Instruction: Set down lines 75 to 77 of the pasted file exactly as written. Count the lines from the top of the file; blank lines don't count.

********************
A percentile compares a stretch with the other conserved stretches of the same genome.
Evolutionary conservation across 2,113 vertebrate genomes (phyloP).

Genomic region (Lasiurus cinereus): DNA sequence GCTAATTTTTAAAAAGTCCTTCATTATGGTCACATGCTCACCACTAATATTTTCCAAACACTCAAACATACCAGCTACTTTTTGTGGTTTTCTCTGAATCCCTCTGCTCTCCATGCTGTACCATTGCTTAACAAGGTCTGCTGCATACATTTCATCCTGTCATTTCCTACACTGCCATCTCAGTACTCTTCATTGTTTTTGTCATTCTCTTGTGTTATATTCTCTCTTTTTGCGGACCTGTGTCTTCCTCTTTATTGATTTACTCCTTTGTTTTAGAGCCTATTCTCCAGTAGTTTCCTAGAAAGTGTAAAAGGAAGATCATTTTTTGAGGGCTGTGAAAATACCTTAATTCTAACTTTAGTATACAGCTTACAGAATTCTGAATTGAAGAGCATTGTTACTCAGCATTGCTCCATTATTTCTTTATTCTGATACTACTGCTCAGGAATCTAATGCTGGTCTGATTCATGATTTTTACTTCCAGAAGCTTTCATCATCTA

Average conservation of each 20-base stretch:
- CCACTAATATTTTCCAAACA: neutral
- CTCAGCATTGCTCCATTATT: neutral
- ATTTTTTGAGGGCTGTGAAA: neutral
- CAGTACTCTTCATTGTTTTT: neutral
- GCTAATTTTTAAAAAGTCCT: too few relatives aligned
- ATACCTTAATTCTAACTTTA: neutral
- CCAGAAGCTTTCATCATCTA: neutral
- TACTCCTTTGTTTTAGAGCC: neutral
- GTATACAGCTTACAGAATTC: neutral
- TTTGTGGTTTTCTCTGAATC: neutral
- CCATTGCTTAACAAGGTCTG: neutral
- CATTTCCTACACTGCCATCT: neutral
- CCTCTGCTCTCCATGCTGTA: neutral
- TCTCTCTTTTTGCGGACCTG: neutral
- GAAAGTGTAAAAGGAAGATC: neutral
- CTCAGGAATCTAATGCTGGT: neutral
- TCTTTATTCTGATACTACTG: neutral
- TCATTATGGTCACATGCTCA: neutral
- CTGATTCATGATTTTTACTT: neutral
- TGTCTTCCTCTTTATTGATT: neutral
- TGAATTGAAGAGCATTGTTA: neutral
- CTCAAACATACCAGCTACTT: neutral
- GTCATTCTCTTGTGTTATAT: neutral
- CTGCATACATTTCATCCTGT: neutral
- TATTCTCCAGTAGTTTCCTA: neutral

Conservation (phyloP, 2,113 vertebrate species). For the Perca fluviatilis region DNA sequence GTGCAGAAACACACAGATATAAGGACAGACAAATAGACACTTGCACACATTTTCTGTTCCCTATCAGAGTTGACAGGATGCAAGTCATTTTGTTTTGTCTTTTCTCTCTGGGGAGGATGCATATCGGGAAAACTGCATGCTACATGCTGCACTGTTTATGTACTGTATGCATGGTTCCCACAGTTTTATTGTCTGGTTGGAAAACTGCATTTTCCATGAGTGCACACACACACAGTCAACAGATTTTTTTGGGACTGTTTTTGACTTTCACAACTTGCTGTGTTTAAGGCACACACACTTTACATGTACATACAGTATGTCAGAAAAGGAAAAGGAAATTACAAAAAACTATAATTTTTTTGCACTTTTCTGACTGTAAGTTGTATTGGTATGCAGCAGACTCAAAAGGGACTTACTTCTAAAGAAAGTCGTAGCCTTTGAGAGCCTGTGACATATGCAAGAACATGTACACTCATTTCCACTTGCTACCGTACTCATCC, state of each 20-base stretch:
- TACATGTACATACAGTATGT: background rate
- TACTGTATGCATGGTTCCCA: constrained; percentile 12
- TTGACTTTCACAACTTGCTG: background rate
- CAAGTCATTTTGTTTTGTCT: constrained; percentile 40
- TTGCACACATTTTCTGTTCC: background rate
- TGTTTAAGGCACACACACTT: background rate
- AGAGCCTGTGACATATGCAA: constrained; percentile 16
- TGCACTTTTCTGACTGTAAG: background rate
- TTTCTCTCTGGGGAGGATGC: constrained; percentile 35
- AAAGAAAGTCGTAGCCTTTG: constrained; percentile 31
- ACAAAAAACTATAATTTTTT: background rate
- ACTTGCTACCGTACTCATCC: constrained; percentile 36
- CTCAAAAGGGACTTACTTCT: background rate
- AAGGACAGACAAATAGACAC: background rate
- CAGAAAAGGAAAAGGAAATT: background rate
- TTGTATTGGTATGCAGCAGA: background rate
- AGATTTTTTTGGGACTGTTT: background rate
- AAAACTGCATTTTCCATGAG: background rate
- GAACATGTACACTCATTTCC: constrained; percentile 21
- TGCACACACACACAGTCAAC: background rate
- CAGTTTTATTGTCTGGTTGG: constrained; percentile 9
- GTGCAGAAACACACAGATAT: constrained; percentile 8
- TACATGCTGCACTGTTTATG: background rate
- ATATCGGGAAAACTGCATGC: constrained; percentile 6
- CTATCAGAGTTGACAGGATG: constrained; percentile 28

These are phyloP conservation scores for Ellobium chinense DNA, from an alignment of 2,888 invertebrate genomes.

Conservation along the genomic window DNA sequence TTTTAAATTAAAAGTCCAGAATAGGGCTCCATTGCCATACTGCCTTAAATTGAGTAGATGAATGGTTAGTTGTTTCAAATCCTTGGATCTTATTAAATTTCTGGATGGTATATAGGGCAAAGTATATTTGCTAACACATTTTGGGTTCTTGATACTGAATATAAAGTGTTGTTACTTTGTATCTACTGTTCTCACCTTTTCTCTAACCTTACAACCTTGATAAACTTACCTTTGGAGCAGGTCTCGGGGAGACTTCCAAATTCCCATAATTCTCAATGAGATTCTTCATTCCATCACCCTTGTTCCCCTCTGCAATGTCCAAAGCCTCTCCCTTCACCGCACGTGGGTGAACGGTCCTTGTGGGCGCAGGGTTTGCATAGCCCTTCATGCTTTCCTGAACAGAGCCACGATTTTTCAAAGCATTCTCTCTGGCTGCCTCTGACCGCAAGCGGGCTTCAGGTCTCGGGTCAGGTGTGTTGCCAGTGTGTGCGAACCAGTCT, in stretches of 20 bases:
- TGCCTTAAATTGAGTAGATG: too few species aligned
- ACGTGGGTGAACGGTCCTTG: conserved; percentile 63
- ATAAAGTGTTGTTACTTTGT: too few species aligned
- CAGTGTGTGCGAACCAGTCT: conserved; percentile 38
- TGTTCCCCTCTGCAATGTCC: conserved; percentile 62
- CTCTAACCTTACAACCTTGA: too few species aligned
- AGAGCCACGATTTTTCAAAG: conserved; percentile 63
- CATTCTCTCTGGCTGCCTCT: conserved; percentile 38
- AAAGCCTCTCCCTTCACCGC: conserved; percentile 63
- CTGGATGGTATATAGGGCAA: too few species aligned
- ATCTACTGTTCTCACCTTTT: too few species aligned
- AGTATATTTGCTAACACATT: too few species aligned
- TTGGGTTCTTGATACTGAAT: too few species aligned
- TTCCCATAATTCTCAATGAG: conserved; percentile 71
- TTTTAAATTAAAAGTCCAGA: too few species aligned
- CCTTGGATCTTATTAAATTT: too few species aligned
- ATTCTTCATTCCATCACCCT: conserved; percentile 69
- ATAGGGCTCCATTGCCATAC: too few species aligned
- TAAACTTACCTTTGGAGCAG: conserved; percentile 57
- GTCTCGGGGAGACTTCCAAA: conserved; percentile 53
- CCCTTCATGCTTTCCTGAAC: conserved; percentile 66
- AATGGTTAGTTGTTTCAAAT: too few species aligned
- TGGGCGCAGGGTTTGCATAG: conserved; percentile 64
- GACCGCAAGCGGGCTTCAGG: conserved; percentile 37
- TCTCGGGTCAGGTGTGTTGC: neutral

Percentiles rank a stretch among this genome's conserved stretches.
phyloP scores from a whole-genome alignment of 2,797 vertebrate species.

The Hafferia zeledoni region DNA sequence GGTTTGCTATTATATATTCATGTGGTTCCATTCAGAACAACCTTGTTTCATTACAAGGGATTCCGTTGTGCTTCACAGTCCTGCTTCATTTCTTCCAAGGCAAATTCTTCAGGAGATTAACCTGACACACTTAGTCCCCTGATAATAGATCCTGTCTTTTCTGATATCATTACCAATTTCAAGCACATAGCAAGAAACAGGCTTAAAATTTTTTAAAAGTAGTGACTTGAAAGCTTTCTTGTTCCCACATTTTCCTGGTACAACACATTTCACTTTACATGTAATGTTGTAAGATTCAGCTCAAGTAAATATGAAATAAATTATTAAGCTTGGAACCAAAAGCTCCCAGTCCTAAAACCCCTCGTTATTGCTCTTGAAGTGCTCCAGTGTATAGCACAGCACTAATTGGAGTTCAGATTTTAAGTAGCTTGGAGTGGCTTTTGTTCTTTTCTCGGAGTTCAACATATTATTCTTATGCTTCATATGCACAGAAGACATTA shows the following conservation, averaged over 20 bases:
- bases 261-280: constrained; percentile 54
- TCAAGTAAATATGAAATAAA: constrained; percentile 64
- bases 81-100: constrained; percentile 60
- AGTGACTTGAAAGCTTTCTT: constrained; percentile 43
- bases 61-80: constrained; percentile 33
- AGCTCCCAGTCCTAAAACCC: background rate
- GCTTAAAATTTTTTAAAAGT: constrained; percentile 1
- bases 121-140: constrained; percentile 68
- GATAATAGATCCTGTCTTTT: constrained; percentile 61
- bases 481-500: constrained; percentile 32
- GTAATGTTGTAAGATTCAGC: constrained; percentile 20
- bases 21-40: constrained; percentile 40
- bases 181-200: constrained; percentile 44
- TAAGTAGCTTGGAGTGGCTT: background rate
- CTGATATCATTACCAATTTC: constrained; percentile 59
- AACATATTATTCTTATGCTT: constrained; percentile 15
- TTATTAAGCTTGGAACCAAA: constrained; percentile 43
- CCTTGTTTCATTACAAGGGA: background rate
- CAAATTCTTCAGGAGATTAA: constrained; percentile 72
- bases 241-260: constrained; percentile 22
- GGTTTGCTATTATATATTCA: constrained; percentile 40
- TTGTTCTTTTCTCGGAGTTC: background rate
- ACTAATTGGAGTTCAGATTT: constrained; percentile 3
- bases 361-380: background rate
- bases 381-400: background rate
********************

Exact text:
- ATAGGGCTCCATTGCCATAC: too few species aligned
- TAAACTTACCTTTGGAGCAG: conserved; percentile 57
- GTCTCGGGGAGACTTCCAAA: conserved; percentile 53